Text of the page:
This list is from a post over at Reclaiming the Mind. Read the whole post here.

 

Emerging Theologically

Calling into question many traditional Christian doctrines. This questioning can result in agnosticism toward the particular doctrine, marginalization of the issue, or a settled humble conviction concerning the issue. This is closely tied to being emerging epistemologically.

Examples:

  • Missional focus concerning the spread of the Gospel (Christians do not go to church, they are the church)
  • Less tendency to recognize or give strong credence to traditional theological divisions (e.g. Catholic-Protestant; Reformed-Arminian)
  • Not too keen to systematic theology since to “systematize” ones theology usually implies a seemingly forced system of harmonization that is seen to be inconsistent with both human ability and divine revelation
  • Hesitancy about taking traditional labels such as Catholic, Protestant, Evangelical, Liberal, or even Emerger since the labels associate them with a systematized system of beliefs and thought
  • 1) Agnostic with regards to the destiny of the unevangelized (e.g. we don’t know the eternal condition of the unevangelized)
  • 2) Inclusivistic with regards to destiny of the unevangelized (e.g. Christ’s blood can save those who don’t have the chance to hear the Gospel)
  • More agnostic toward the nature of hell
  • Willing to see value in multiple theories of the atonement, not just the vicarious substitutionary view
  • Traditional Protestant theology of imputation questioned

 

First of all, kudos to those guys at RTM for dealing with emerging characteristics in sich a straightforward and irenic way. If you are reading this, you really should go over and read their post in its entirety.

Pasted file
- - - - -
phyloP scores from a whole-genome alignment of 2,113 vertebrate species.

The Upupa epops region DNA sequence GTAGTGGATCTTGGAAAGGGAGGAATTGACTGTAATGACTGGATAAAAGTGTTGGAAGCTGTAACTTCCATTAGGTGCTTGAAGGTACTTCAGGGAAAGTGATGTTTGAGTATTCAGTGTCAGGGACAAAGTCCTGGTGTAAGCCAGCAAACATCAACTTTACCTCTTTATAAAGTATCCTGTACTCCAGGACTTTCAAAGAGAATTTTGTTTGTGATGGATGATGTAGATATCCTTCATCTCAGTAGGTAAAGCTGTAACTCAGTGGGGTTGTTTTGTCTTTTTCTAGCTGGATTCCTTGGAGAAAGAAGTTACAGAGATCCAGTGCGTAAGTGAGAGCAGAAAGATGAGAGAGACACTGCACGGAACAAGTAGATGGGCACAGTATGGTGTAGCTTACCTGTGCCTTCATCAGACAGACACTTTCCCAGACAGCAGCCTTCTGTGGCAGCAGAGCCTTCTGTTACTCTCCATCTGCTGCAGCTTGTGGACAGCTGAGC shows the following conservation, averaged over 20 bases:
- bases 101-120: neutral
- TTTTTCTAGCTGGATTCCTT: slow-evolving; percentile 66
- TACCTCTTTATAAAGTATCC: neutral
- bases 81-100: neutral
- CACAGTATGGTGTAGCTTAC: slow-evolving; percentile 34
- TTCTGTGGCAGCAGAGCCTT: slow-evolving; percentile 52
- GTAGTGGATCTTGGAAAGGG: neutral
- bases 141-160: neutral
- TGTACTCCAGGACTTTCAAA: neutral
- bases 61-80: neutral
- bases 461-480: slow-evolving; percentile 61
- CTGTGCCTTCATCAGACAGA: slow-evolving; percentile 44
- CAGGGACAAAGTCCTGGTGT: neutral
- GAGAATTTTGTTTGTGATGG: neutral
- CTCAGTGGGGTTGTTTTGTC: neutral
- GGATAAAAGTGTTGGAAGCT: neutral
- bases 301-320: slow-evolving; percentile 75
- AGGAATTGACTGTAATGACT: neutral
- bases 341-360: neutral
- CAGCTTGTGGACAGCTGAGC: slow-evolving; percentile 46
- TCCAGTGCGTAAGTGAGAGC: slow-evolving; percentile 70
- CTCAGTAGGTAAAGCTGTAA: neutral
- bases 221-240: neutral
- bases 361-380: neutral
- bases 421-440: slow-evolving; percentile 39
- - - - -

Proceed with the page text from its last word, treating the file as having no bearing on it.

Now, I would say that most of the items on this list do not characterize myself, even if I might sympathize with those who might hold these views more than your average Reformed guy would, but I would have to whole-heartedly agree with the first item on the list. In fact, I agree with it so much that I can’t understand why we shouldn’t view the church this way. Read it again:

“Missional focus concerning the spread of the Gospel (Christians do not go to church, they are the church)”

 

Why shouldn’t we view the church this way?

 

Theologically speaking, when did the church cease to be a worldwide universal communion of believers on a mission, that only happened to be expressed in the local congregation that usualy met in a building; and became only a local group of card-carrying members that from time to time has to stop and actually remind itself that they are 1) on a mission to spread the gospel, 2) only a small part of the church universal, and 3) not limited by their meeting place/building in being the church? When did this happen?

 

Why should it take an emerging generation of Christians to re-discover and re-awaken a new consciousness of something that the church was all along; a body of believers on a mission?

 

The early church was scarcely limited in their minds to only existing as a designated place to worship at a designated time. The idea of being on a mission to its immediete surroundings and the whole world while being in dynamic communion with one another and participating in community that was intentional and relational was certainly radical but it was implied and understood who lived it. The motivation and drive to draw outsiders unto the Lordship of Christ caused an explosion of growth while simultaneously inspiring great care and concern to be displayed for all others who were ‘in Christ”, even across the cultural chasm that seperated Jews and Gentiles, and different economic classes.

 

Tomorrow: My thoughts on being “missional”.

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